A ‘therapeutic community’ at Al-Islah

National 3 minutes, 49 seconds


BEHIND the 15-foot-high, barbed wire perimeter fences and under the watchful eyes of 24-hour security patrols lies not a prison as one would expect to define it but rather a community of people who are being treated for their drug addiction.

The razor wires of Al-Islah Rehabilitation Centre in Kg Kupang, Tutong District are simply for "standard security" measures, said officers at the Narcotics Control Bureau (NCB).

"They are not really like criminals," one NCB officer said of the centre's residents. "(They) should be thought of as patients with illnesses that need help healing."

Adopting rehabilitation practices similar to those of its Asean counterparts, Brunei's new drug rehabilitation centre operates on the concept of a "therapeutic community" (TC), where drug abusers are given daily doses of moral support to help them change their bad habits, with a participative, group-based approach.

The TC concept is based on four main components, Chief Narcotics Officer II Abu Bakar Hj Bakir told The Brunei Times during the official opening of Al-Islah Centre yesterday.

Abu Bakar, who is in charge of the programmes at the centre, said the TC calls for a hierarchy, designating ranks such as "mayor", "COD" and "chief" to the drug dependents.

For example, the "mayors" were those who have successfully undergone the rehabilitation process and came back to guide others, acting as role models.

Branding them as "residents" rather than inmates, criminals or prisoners, the drug dependents would feel more open to rehabilitation, Abu Bakar explained.

"From the psychological aspect, calling them residents is easier on the ears. If we call them criminals or prisoners, then they would be more unwilling to the idea of rehabilitation. This is how we start the (rehabilitation) processes," he said.

The first component of the TC was pointing out any wrongdoings or bad habits that the residents had.

"Before, when they were taking drugs, it was most probably because there was no one to tell them that what they were doing was wrong or no one to tell them to stop. Here, everybody helps to point out each other's mistakes," he said.

Secondly, they teach residents at Al-Islah Centre to control their emotions.

"Drugs can affect people's control over their own emotions. So when they get angry or disappointed, they get really, really angry or really disappointed. We have counselling sessions to teach them to control these feelings," he said.

For Muslim residents, Al-Islah Centre was also a place of spiritual healing, which made up the third component of the TC.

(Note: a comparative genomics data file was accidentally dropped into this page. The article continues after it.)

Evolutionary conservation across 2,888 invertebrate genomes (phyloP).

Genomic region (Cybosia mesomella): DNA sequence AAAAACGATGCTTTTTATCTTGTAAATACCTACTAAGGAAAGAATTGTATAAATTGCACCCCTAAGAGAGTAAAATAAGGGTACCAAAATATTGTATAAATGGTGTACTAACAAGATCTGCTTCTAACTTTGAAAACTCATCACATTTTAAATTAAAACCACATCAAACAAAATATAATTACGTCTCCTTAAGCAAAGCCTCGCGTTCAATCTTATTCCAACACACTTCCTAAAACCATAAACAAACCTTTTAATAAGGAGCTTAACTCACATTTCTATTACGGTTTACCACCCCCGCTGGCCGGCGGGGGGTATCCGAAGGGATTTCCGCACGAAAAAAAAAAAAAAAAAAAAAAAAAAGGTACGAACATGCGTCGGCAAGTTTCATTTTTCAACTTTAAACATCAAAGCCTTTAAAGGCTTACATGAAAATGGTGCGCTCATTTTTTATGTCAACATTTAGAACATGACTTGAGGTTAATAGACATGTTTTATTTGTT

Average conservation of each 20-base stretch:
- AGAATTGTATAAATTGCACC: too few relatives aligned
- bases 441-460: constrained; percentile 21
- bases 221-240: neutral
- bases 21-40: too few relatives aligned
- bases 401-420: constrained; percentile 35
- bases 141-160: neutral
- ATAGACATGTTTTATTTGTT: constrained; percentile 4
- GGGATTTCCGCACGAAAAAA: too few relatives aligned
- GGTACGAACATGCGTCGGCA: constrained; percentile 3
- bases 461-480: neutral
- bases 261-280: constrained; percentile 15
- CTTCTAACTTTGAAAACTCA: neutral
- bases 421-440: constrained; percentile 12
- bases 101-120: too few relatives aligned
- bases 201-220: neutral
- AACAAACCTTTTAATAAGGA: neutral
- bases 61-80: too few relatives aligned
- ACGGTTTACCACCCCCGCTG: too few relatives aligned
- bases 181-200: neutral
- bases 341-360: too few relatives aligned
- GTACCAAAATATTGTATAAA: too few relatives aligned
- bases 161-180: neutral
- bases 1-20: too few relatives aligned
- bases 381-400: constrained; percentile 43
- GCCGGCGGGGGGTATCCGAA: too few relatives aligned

"They undergo six months of religious classes, where we bring them back to the basics such as teaching them how to pray, reciting (Quranic) verses and strengthening their belief in Islam," said Abu Bakar.

At present, there is no similar arrangement for non-Muslim residents at the centre. However, they are given other duties to fill their time.

Present to officiate the opening of the Al-Islah Rehabilitation Centre at Jln Kerakas Payau, Tutong, was Royal Highness Prince Hj 'Abdul 'Azim.

Upon arrival, His Royal Highness was welcomed by senior officials from the Narcotics Control Bureau (NCB) before being briefed on the centre by the Commandant of Al-Islah Centre, Hj Roslan Hj Suhaili.

His Royal Highness also toured the new facility, which is one of the projects under the Eighth National Development Plan, with a price tag of $18 million built on a 50-acre site.

The construction of the centre, which began on August 6, 2007, took longer than initially expected due to the change of hands over managing the construction the centre between different government agencies, according to NCB officers.

The "keys" to the building were handed over to NCB's Director, Hj Abd Aziz OKMB Hj Othman from Director of Public Works Department Hj Suhaimi Hj Abd Ghaffar on January 30.

The NCB took over Al-Islah Centre on February 1, 2010 from the Prisons Department and the centre commenced full operations on the same day, according to a statement from NCB.

The centre is run by 104 officers and staff and has the capacity to house 200 male and 100 female "residents". Currently, there are a total of 110 residents, of which 95 are male and 15 female.

These residents were moved from the former Al-Islah Centre building at Jalan Pelumpong in Muara.

The centre has a main administration building, an exhibition and sales block, a security block, male and female residents' blocks, a "detox" block, a counselling block, an academic block, workshops and a prayer hall.

The Brunei Times